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Home Cooking Secrets for Busy Families

busy mom meals health nutrition
Healthy child reaching for a fresh strawberry

Even the words, "a home cooked meal” evoke a happy smile. When I was a child, the typical parent, usually the mom, spent ninety minutes a day in meal preparation and clean-up and the family typically ate together. Today, a regular routine of eating together often gets crowded out by other activities. For some families, this only occurs at holidays and special occasions.

Today, time devoted to these tasks is thirty to forty-five minutes a day. And, yes, women still do the bulk of it. The reason for less home cooking is understandable with forty-five percent more women now working away from home, everyone working longer hours, and the absence of a cultural shift towards men learning to cook.

Unfortunately, filling in for home cooked meals are fast food, processed foods, and restaurant meals. The problem with that is that almost all studies show that meals away from home are associated with poorer nutrition including less protein, vitamin C, iron, zinc, magnesium, and phytonutrients. They also contain one hundred plus more calories. Salad and vegetables make fewer appearances when food is bought on the run. Homemade meals also tend to be less than half the cost of frozen dinners and almost a third the cost of restaurant fare.

For busy families, meals need to be easy to prepare, nutrient dense and tasty. It’s not hard to locate recipes online or in a book but most recipe books sit on shelves unused. Most cooks prepare the same five or so recipes over and over again. It’s fine to have favorites but variety is healthy and keeps some fun in eating at home.

Once a week, or even once a month, cooking can work if you like to plan ahead and don’t mind eating frozen foods. It allows you to save some money by buying in bulk and gives you the peace of mind of having food prepared ahead of time. If you prefer fresh foods, then prepping vegetables by washing and chopping enough for a few days at a time might work better for you.

If you currently have a repertoire of a few healthy and easy to prepare meals, then start with those and rotate a new recipe in every few days. If the lady at the fast food window knows you by name, then start by just replacing one meal out a week with a simple homemade recipe. It is much better to start small and incrementally change your cooking habits for good than it is to try to revolutionize them overnight and end up frustrated or overwhelmed. We don’t want you returning to the frozen meal isle and drive through line within a week.

Sometimes it isn’t the meal prep itself but our schedules, in general, that make it hard to sit down to a meal together. Be as flexible and creative as you can in trying to find a way to make time for this. Eating habits are being formed for a life time and relationships can be built over a meal.

Focus on each other during meals, putting your fork down between bites and savoring the break from your busy day. This style of eating is the cornerstone to weight control. Fast and distracted eating can really pack on the pounds. Slow and mindful eating, on the other hand, helps you to absorb the nutrition and eat just what you need, no more.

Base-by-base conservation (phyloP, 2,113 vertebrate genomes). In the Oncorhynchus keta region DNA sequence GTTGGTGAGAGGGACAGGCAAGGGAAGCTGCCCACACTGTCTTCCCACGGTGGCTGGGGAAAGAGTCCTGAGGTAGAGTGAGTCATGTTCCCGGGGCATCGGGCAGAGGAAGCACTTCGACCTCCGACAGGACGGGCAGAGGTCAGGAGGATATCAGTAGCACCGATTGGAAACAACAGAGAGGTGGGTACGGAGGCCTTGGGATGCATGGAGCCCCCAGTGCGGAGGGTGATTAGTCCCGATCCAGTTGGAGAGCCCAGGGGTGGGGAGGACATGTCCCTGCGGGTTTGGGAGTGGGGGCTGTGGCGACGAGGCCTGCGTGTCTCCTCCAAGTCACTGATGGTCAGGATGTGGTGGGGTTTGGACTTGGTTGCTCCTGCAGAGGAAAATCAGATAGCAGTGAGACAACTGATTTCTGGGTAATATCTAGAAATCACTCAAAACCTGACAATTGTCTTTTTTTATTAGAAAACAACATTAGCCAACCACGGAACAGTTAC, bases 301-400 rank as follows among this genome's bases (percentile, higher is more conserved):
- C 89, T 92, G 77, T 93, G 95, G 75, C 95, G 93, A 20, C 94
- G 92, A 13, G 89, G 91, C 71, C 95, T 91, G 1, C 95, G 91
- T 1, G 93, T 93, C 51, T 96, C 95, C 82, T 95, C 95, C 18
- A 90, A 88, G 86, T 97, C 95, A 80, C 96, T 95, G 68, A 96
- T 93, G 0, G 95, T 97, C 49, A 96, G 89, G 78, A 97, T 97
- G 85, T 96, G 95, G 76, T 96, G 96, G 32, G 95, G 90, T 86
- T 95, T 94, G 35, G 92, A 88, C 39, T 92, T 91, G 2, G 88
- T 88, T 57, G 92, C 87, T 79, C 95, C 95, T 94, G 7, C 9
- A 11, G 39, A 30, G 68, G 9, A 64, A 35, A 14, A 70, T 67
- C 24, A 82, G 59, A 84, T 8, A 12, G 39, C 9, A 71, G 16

Aim to do just a bit better this week. Just planning what you want to eat this week is a big step forward. If some already cooked chicken and chopped vegetables await you at home, it is easier to drive past the quick meal options.

Talk to your children about why you are making this change and you’ll find that they will help to hold you accountable. The more you eat this way, the easier the process will become. Occasionally invite your children’s friends to join you for a meal and soon your reputation for delicious foods will grow.

Home cooked meals don’t have to be a thing of the past. It’s up to you to preserve this time-honored tradition more often than Thanksgiving. A planned meal served at a table with the family is the perfect setting to teach children to be grateful for the food they are receiving. Not too many people are offering thanks as they pull out from the fast food line. Both parents and older children can share in the work involved. Even if cooking was not a skill you learned in your youth, it's more valuable than ever. Children who learn cooking skills early will have the confidence to continue to cook as they grow up.

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About the Author

Pamela Davenport


For decades I have helped countless parents and their children overcome significant obstacles. My unique accomplishments in the fields of child development, health, and fitness have given me an unparalleled perspective and expertise that I would love to share with you.

  • Award-Winning Author and Parenting Coach
  • Mother of six and grandmother of five
  • Studied Juvenile Justice at Stanford University
  • Master’s degree in Social Work
  • Experienced family counselor
  • Support group leader for struggling parents
  • Taught health at the university level
  • Program manager for the personal training programs at two colleges
  • Personal Trainer helping people lose 5lb-100lb+
  • Two-time Ironman Triathlete and competing member of team USA
  •  UMB Lifetime Sportswoman Award 2017